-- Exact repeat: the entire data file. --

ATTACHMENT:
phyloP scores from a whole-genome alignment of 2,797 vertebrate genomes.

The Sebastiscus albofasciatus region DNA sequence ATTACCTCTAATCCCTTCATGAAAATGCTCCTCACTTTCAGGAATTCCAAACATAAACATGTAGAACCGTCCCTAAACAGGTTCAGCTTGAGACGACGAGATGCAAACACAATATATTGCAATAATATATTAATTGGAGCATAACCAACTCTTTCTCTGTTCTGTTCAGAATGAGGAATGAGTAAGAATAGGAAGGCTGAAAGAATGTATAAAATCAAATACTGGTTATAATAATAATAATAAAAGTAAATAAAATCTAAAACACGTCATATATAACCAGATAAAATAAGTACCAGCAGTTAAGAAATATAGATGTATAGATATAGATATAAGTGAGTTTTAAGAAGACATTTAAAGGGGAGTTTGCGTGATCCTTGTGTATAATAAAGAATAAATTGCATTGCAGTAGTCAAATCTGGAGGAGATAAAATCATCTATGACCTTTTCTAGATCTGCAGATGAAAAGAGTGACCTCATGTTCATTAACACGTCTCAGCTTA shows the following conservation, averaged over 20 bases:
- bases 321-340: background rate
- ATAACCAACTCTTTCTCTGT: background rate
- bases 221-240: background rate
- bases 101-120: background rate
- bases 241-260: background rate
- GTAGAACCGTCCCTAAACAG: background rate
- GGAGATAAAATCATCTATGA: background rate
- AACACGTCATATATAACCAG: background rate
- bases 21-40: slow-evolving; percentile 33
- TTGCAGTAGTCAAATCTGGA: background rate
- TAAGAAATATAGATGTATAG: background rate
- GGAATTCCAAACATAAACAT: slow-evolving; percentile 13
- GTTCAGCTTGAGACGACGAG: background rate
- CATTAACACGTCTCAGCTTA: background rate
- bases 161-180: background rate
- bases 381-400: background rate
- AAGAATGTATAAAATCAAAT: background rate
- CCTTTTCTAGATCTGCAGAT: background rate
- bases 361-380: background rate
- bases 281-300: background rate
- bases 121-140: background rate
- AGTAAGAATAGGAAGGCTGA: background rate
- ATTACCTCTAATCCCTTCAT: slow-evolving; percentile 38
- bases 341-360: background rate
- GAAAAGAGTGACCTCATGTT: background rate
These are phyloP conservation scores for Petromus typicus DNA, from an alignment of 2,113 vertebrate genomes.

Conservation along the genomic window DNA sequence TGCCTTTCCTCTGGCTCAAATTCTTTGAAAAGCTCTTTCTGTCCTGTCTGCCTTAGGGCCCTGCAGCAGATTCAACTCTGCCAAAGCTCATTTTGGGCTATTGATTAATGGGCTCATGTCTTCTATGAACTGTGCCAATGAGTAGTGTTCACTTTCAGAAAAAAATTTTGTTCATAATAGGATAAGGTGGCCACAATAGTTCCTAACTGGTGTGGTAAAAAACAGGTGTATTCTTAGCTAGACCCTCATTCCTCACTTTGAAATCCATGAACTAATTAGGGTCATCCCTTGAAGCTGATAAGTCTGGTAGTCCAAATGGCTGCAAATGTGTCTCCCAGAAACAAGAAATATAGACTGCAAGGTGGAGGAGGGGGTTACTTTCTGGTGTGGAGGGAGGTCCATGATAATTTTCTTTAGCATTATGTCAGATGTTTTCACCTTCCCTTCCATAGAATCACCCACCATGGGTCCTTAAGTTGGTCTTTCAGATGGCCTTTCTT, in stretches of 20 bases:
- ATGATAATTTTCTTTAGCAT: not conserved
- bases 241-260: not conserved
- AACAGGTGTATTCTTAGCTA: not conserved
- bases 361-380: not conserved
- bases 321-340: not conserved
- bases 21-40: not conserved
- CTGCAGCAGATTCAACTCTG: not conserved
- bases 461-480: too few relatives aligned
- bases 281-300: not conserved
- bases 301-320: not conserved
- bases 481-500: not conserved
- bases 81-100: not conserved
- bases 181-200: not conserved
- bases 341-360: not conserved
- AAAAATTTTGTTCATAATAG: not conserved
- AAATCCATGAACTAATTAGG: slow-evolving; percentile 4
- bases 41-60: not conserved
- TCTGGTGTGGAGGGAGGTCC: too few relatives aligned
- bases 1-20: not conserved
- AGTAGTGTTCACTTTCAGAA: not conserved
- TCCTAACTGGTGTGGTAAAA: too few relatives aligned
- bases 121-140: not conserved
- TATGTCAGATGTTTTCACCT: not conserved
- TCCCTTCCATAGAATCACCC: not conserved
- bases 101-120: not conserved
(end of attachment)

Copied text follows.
phyloP scores from a whole-genome alignment of 2,797 vertebrate genomes.

The Sebastiscus albofasciatus region DNA sequence ATTACCTCTAATCCCTTCATGAAAATGCTCCTCACTTTCAGGAATTCCAAACATAAACATGTAGAACCGTCCCTAAACAGGTTCAGCTTGAGACGACGAGATGCAAACACAATATATTGCAATAATATATTAATTGGAGCATAACCAACTCTTTCTCTGTTCTGTTCAGAATGAGGAATGAGTAAGAATAGGAAGGCTGAAAGAATGTATAAAATCAAATACTGGTTATAATAATAATAATAAAAGTAAATAAAATCTAAAACACGTCATATATAACCAGATAAAATAAGTACCAGCAGTTAAGAAATATAGATGTATAGATATAGATATAAGTGAGTTTTAAGAAGACATTTAAAGGGGAGTTTGCGTGATCCTTGTGTATAATAAAGAATAAATTGCATTGCAGTAGTCAAATCTGGAGGAGATAAAATCATCTATGACCTTTTCTAGATCTGCAGATGAAAAGAGTGACCTCATGTTCATTAACACGTCTCAGCTTA shows the following conservation, averaged over 20 bases:
- bases 321-340: background rate
- ATAACCAACTCTTTCTCTGT: background rate
- bases 221-240: background rate
- bases 101-120: background rate
- bases 241-260: background rate
- GTAGAACCGTCCCTAAACAG: background rate
- GGAGATAAAATCATCTATGA: background rate
- AACACGTCATATATAACCAG: background rate
- bases 21-40: slow-evolving; percentile 33
- TTGCAGTAGTCAAATCTGGA: background rate
- TAAGAAATATAGATGTATAG: background rate
- GGAATTCCAAACATAAACAT: slow-evolving; percentile 13
- GTTCAGCTTGAGACGACGAG: background rate
- CATTAACACGTCTCAGCTTA: background rate
- bases 161-180: background rate
- bases 381-400: background rate
- AAGAATGTATAAAATCAAAT: background rate
- CCTTTTCTAGATCTGCAGAT: background rate
- bases 361-380: background rate
- bases 281-300: background rate
- bases 121-140: background rate
- AGTAAGAATAGGAAGGCTGA: background rate
- ATTACCTCTAATCCCTTCAT: slow-evolving; percentile 38
- bases 341-360: background rate
- GAAAAGAGTGACCTCATGTT: background rate
These are phyloP conservation scores for Petromus typicus DNA, from an alignment of 2,113 vertebrate genomes.

Conservation along the genomic window DNA sequence TGCCTTTCCTCTGGCTCAAATTCTTTGAAAAGCTCTTTCTGTCCTGTCTGCCTTAGGGCCCTGCAGCAGATTCAACTCTGCCAAAGCTCATTTTGGGCTATTGATTAATGGGCTCATGTCTTCTATGAACTGTGCCAATGAGTAGTGTTCACTTTCAGAAAAAAATTTTGTTCATAATAGGATAAGGTGGCCACAATAGTTCCTAACTGGTGTGGTAAAAAACAGGTGTATTCTTAGCTAGACCCTCATTCCTCACTTTGAAATCCATGAACTAATTAGGGTCATCCCTTGAAGCTGATAAGTCTGGTAGTCCAAATGGCTGCAAATGTGTCTCCCAGAAACAAGAAATATAGACTGCAAGGTGGAGGAGGGGGTTACTTTCTGGTGTGGAGGGAGGTCCATGATAATTTTCTTTAGCATTATGTCAGATGTTTTCACCTTCCCTTCCATAGAATCACCCACCATGGGTCCTTAAGTTGGTCTTTCAGATGGCCTTTCTT, in stretches of 20 bases:
- ATGATAATTTTCTTTAGCAT: not conserved
- bases 241-260: not conserved
- AACAGGTGTATTCTTAGCTA: not conserved
- bases 361-380: not conserved
- bases 321-340: not conserved
- bases 21-40: not conserved
- CTGCAGCAGATTCAACTCTG: not conserved
- bases 461-480: too few relatives aligned
- bases 281-300: not conserved
- bases 301-320: not conserved
- bases 481-500: not conserved
- bases 81-100: not conserved
- bases 181-200: not conserved
- bases 341-360: not conserved
- AAAAATTTTGTTCATAATAG: not conserved
- AAATCCATGAACTAATTAGG: slow-evolving; percentile 4
- bases 41-60: not conserved
- TCTGGTGTGGAGGGAGGTCC: too few relatives aligned
- bases 1-20: not conserved
- AGTAGTGTTCACTTTCAGAA: not conserved
- TCCTAACTGGTGTGGTAAAA: too few relatives aligned
- bases 121-140: not conserved
- TATGTCAGATGTTTTCACCT: not conserved
- TCCCTTCCATAGAATCACCC: not conserved
- bases 101-120: not conserved